During hospitalization, cardiogenic shock leading to extracorporeal membrane oxygenation developed in 1 patient. None of the other patients required inotropic or vasopressor support or mechanical ventilation. However, 5% had nonsustained ventricular tachycardia, and 3% had atrial fibrillation. A myocardial biopsy sample obtained from 1 patient showed perivascular infiltration of lymphocytes and eosinophils. The median length of hospital stay was 3 days (IQR, 2 to 4). Overall, 65% of the patients were discharged from the hospital without any ongoing medical treatment.

A patient with preexisting cardiac disease died the day after discharge from an unspecified cause. One patient who had a history of pericarditis and had been admitted to the hospital with myocarditis had three more admissions for recurrent pericarditis, with no further myocardial involvement after the initial episode. Additional clinical descriptions are provided in Table S4.

Echocardiography and Other Cardiac Imaging

Echocardiographic findings were available for 48 of 54 patients (89%) (Table S5). Among these patients, left ventricular function was normal on admission in 71% of the patients. Of the 14 patients (29%) who had any degree of left ventricular dysfunction, 17% had mild dysfunction, 4% mild-to-moderate dysfunction, 4% moderate dysfunction, 2% moderate-to-severe dysfunction, and 2% severe dysfunction. Among the 14 patients with some degree of left ventricular dysfunction at presentation, follow-up echocardiography during the index admission showed normal function in 4 patients and similar dysfunction in the other 10. The mean left ventricular function at discharge was 57.5±6.1%, which was similar to the mean value at presentation. At a median follow-up of 25 days (IQR, 14 to 37) after discharge, echocardiographic follow-up was available for 5 of the 10 patients in whom the last left ventricular assessment before discharge had shown some degree of dysfunction. Of these patients, all had normal left ventricular function; follow-up results on echocardiography were not available for the other 5 patients.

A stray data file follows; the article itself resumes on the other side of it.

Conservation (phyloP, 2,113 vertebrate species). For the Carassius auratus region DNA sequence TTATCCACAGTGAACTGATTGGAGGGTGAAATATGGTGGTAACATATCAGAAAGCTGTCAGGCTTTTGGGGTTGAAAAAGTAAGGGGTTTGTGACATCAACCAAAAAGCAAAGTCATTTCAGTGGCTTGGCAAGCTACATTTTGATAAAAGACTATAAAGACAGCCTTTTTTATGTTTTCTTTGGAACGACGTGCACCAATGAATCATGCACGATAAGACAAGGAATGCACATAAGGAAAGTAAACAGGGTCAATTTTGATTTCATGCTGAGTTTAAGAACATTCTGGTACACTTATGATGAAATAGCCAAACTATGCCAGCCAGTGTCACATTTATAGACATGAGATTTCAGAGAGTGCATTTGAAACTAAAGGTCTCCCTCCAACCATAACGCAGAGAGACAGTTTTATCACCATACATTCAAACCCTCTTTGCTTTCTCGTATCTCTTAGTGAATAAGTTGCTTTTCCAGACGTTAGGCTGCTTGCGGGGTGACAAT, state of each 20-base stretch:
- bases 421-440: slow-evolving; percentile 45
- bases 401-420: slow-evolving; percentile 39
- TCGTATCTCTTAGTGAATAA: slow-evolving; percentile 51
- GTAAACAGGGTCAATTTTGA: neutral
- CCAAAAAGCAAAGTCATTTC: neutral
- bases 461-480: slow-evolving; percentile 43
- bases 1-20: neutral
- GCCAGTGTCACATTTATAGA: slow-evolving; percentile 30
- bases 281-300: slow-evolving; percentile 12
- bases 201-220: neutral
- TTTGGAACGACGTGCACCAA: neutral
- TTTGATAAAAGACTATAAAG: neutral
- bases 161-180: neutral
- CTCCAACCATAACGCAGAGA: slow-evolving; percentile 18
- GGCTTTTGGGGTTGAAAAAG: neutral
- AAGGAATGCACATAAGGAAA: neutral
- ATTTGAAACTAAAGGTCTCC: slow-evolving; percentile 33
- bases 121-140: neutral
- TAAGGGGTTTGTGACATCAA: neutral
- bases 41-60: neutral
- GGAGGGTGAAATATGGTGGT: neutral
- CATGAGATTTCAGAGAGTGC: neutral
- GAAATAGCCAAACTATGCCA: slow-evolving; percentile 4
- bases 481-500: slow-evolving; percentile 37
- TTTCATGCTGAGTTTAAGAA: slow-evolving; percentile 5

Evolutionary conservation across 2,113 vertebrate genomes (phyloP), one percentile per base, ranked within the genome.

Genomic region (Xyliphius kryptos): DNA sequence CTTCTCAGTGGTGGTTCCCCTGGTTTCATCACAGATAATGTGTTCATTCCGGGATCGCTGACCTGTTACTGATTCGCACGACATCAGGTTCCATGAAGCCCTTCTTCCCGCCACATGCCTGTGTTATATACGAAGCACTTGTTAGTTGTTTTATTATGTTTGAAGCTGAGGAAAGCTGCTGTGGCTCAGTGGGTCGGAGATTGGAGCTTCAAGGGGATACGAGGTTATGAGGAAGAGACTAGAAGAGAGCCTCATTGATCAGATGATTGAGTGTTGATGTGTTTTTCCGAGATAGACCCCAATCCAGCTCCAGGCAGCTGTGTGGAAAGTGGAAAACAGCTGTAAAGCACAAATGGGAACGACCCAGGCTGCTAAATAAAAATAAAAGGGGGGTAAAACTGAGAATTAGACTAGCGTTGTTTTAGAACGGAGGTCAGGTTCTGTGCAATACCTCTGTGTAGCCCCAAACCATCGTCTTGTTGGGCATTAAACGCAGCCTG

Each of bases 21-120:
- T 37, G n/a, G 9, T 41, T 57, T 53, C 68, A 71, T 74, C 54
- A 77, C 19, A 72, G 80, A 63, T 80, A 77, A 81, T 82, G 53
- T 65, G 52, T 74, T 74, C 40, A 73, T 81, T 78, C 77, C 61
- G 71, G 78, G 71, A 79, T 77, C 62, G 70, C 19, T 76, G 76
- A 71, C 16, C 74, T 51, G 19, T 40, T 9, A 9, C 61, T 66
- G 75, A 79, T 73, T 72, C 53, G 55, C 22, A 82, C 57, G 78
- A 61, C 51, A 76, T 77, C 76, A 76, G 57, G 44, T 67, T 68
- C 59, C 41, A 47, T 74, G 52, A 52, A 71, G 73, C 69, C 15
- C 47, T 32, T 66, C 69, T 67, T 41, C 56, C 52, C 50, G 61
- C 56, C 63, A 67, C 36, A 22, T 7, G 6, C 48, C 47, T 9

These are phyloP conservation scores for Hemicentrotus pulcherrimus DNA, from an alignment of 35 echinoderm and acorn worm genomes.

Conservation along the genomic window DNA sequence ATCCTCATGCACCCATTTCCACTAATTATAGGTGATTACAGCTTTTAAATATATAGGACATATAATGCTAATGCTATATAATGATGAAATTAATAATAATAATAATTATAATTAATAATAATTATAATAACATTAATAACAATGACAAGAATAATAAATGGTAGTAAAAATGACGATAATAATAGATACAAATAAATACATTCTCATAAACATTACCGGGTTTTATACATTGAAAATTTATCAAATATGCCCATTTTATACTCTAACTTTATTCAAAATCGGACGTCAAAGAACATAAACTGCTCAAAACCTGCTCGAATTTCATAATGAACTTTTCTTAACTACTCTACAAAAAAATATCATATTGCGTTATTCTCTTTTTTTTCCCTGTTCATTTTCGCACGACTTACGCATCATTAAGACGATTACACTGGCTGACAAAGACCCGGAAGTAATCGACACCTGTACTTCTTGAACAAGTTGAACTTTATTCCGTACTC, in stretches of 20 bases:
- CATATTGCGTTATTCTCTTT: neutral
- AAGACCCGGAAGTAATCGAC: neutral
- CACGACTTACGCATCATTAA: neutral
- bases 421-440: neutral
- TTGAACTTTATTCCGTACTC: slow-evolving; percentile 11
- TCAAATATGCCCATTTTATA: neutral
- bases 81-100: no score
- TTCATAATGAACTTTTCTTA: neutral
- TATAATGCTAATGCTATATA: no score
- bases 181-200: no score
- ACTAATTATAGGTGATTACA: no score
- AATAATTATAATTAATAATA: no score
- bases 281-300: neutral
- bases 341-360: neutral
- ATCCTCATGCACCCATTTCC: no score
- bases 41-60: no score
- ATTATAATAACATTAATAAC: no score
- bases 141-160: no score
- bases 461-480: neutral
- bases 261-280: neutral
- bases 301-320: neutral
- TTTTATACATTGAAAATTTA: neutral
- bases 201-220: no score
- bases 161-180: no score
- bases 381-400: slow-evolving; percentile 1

Cardiac magnetic resonance imaging was performed in 15 patients (28%): in 5 patients during the initial admission and in 10 patients at a median of 44 days (IQR, 21 to 70) after discharge. In all cases, left ventricular function was normal, with a mean ejection fraction of 61±6%. Data from quantitative assessment of late gadolinium enhancement were available in 11 patients, with a median value of 5% (IQR, 1 to 15) (Table S6).